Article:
Another very simple tip that will reduce the risk of transmission in and out of your car. Keeping a bottle of hand sanitiser and some disinfectant wipes in the car will be useful for cleaning your hands and other surfaces in the car. As well as using them before and after each journey, they can be useful for cleaning hands or surfaces after you have coughed or sneezed.

keep hand sanitiser in car

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6. Limit the number of passengers in your car


The risk of transmission between people during a journey is lessened if you travel in the car alone. And ideally, the only passengers in your car should be members of your household. However, sometimes car sharing may be the only viable option for essential travel such as work (if you can’t do this from home).

If that is the case, then there are some steps you can take to reduce the risk of transmission:

  • Ensure driver and passengers wear a mask
  • Sit as far apart as possible (i.e. sit in the back if there is only two of you)
  • Keep the windows open if possible
  • Avoiding facing each other
  • Avoid any contact

7. Limit your ‘car-aoke’ sessions


This is the hard one. Under normal circumstances we are strong advocates of releasing your inner Beyoncé. However, singing is one easy way of projecting spit droplets all over the place (gross, we know).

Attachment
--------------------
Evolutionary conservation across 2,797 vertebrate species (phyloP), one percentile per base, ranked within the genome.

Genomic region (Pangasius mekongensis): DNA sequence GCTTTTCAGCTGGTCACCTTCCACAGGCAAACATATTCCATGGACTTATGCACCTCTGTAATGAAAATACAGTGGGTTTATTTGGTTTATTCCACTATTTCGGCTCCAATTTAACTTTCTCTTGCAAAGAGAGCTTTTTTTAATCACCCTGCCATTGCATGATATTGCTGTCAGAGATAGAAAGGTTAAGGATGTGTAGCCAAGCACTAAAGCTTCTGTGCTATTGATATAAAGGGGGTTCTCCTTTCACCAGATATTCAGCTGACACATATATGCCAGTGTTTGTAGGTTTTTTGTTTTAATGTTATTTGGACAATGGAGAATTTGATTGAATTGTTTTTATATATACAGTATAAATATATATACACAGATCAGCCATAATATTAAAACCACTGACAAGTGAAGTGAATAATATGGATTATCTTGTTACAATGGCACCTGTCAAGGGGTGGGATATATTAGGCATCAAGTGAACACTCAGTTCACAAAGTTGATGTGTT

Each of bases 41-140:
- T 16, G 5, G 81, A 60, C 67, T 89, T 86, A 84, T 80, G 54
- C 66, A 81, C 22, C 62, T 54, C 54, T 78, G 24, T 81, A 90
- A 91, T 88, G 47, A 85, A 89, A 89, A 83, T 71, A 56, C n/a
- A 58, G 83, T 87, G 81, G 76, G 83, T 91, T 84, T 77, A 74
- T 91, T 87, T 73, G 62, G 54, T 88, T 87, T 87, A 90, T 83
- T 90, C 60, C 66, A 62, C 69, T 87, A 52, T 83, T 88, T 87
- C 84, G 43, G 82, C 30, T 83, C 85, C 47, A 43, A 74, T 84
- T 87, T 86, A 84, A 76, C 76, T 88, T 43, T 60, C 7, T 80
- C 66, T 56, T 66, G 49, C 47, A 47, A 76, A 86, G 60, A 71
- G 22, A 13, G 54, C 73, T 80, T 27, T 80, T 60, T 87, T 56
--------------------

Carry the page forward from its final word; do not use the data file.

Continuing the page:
But hear us out. If you’re travelling with somebody else we strongly advise restraining from singing until your heart’s content. However, if you’re travelling alone and absolutely have to put on a show, maybe tone it down to Ed Sheeran at the local university, and less Stormzy at the O2, for now.

woman singing in the car

8. Avoid touching lots of surfaces outside of your car


Another way of minimising the risk of bringing the virus into your car is to limit the number of surfaces you touch outside of your car. Whether you’re nipping into the shop or visiting the doctor, the virus may be living on nearby surfaces. Therefore refraining from touching these surfaces will mean you’re less likely to carry germs in to the car.


9. Walk or cycle where possible


One sure way to keep your car COVID free is by occasionally not using it at all. We know this might not be a viable option for a lot of people, but choosing to walk or cycle to the local supermarket or a nearby park will undoubtedly prevent your car from becoming contaminated.

Not only will walking or cycling reduce the risk of spreading the virus via your car, but it also increases your exercise uptake, while positively contributing to a greener environment.

cycling to work in busy street

10. Wear gloves when filling up


If you’re continuing to use your car regularly, filling the tank with fuel is likely to be a regular job. With likely hundreds of other road users handling the fuel pumps every day, the risk of transmission is quite high. Minimising this risk almost completely can be easily done by simply wearing disposable gloves. Some petrol stations do provide them at their pumps but we recommend keeping some in your car to avoid being caught without.

filling car up with glove on